A Visit with Julien DeVries, Chief of Mechanics for the Discovery Channel Cycling Team

The 2006 Discovery Channel Professional Cycling Team gathered recently for their annual training camp and I was honored and excited to be a part of it. This year’s camp took place in Solvang, California from January 14th to 27th. This is the time when the riders and staff begin preparation for the coming season. The rolling hills of California’s central coast provide a great place for the riders to establish a base fitness level, as the mechanics and support staff are learning about the new equipment and the needs of the new team members. Since Park Tool is the official tool and maintenance equipment supplier for The Team, I was there to visit the mechanics, learn of their needs for the coming year, and show off this year’s new tools.

Geoff Brown, Juan Lujan, Craig Geater, Julien DeVriese, Alan Buttler, Vincent Gee, Chris Van Rossbroek

Left to right: Geoff Brown, Juan Lujan, Craig Geater, Julien DeVriese, Alan Buttler, Vincent Gee, Chris Van Rossbroek

Discovery Channel Cycling Team truck is tightly packed with gear, but all tucked away and carefully arranged

The Discovery Channel Professional Cycling Team truck is tightly packed with gear, but all tucked away and carefully arranged

Geoff Brown prepares a time trial bike Geoff Brown prepares a time trial bike. These bikes are then packed off to Carson City for testing in the wind tunnel... with riders attached.

The seven Team Mechanics arrive three days before the riders to build the bikes. There are boxes of bare frames, un-sized forks, and a mountain of component parts. Everything is carefully assembled and set to the exact specifications and measurements of each rider. When the rubber hits the road, there should only be fine-tuning that is left. The mechanics see that everything is properly built for the camp and ready for a successful season of racing.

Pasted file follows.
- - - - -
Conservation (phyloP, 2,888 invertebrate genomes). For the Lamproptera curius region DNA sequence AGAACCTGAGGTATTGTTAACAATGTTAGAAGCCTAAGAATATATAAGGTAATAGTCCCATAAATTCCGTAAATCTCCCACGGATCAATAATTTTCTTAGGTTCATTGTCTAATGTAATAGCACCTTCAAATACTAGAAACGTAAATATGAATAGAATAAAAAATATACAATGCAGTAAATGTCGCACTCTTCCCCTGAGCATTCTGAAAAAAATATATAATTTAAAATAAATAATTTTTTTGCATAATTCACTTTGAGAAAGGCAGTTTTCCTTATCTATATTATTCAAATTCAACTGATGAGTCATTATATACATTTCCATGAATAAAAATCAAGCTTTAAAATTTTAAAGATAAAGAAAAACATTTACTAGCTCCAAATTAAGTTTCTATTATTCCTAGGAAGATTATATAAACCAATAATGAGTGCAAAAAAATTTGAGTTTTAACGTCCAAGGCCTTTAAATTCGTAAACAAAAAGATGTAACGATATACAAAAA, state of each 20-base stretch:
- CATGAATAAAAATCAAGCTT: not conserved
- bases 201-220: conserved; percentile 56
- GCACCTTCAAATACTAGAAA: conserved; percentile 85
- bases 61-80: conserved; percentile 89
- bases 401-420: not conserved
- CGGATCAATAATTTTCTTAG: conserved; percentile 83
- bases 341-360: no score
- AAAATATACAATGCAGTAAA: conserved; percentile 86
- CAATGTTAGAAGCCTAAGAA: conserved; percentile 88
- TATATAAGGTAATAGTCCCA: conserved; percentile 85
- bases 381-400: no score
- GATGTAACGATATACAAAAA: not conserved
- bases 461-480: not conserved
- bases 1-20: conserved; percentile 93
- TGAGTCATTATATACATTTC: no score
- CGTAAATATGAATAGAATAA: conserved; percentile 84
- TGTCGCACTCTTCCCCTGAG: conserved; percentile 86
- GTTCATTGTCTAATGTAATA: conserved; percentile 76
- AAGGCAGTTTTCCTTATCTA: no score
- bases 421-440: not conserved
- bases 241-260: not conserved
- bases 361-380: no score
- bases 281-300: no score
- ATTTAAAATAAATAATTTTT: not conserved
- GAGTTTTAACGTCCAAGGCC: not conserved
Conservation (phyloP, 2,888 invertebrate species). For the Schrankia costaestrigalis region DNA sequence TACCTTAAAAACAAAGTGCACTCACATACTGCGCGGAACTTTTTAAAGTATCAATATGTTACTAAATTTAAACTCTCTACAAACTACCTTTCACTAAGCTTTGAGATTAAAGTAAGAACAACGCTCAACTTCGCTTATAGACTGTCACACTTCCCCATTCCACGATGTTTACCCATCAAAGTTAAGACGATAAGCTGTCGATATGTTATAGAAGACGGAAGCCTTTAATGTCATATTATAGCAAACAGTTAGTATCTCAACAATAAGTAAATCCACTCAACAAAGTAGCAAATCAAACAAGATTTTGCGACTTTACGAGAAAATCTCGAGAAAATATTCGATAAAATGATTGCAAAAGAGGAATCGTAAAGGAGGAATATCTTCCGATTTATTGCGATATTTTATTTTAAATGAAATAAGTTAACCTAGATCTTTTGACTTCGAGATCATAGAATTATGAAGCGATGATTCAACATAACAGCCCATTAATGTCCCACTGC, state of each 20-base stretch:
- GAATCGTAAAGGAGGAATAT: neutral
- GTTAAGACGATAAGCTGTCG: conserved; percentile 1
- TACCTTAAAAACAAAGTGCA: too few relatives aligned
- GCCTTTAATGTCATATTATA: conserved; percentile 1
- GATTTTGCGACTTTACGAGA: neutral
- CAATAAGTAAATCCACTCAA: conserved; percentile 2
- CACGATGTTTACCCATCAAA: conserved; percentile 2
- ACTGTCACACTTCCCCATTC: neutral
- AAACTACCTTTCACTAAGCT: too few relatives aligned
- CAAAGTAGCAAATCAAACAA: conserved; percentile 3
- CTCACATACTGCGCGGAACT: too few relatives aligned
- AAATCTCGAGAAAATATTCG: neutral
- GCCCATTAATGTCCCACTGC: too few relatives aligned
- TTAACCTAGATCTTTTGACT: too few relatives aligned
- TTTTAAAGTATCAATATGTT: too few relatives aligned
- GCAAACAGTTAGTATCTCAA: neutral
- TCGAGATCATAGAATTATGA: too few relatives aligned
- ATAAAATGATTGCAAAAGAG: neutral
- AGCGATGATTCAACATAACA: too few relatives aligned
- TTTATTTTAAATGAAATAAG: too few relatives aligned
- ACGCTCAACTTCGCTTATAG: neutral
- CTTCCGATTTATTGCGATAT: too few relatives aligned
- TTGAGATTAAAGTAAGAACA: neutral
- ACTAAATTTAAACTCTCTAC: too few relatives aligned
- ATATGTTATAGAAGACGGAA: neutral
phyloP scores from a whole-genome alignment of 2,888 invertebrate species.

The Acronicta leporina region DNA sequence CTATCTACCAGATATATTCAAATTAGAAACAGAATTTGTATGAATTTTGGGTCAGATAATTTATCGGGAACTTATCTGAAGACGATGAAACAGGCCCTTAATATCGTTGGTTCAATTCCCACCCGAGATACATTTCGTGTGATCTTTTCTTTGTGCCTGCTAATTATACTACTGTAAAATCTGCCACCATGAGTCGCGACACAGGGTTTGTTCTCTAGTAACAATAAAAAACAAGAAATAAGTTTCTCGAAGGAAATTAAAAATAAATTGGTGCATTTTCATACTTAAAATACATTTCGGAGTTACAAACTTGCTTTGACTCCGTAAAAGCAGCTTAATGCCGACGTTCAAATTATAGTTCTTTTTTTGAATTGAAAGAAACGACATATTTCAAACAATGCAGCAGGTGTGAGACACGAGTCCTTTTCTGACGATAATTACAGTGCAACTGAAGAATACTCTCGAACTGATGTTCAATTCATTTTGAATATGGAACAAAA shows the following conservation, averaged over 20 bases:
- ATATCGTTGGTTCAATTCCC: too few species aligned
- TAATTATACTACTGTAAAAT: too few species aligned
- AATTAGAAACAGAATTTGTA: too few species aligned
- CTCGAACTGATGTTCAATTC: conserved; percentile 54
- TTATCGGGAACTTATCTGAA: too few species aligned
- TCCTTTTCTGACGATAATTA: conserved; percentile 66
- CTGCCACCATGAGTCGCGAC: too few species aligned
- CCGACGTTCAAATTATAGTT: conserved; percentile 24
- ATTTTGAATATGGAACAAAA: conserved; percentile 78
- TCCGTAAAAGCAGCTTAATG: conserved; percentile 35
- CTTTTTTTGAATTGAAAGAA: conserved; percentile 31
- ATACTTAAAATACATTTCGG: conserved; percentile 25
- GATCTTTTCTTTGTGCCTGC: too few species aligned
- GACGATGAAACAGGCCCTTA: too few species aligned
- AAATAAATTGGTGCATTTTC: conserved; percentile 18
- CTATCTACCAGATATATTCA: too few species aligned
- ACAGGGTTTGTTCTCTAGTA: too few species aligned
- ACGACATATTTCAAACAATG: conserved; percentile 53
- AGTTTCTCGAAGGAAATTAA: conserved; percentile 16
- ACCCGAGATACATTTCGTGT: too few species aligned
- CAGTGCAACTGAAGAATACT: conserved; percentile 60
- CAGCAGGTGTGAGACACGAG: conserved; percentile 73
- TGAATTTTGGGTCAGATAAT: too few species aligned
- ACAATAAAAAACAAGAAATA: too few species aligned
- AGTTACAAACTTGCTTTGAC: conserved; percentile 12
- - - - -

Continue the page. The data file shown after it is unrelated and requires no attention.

Julien DeVriese is the Chief of Mechanics for the Discovery Channel Professional Cycling Team. This year, he was joined by all seven mechanics in Solvang. Besides Julien DeVriese (Belgium), there was Chris Van Roosbroek (Belgium), Vincent Gee (USA), Juan Lujan (Mexico), Alan Buttler (United Kingdom), Geoff Brown (Canada), and Craig Geater (New Zeeland), the newest mechanic to the team.

The staff "bike shop" is set up in a parking lot. The staff "bike shop" is set up in a parking lot.

Since there is rarely time during the race season for an interview, Julien and I sat down at the camp to a talk about the work he does and about his long and storied history as a professional mechanic.

Juline DeVriese with Calvin Jones Juline DeVriese with Calvin Jones (Calvin with the moustache)

CJ: Where do you call home?

JD: (Speaking English with a Dutch accent) I am living in the neighborhood of Gent, in Saint Martens-Latem, about 50K from the Service Course. For us in Belgium, that’s far away! The Discovery Channel Cycling Team has a home base shop called the Service Course, that is located in Brakel, Belgium. Julien, Geoff, Juan, Chris, and Craig all live in Belgium for most of the season, as it is centrally located to most European races.

CJ: You’ve been doing this a long time. Is this a job you would want your grandchildren to do?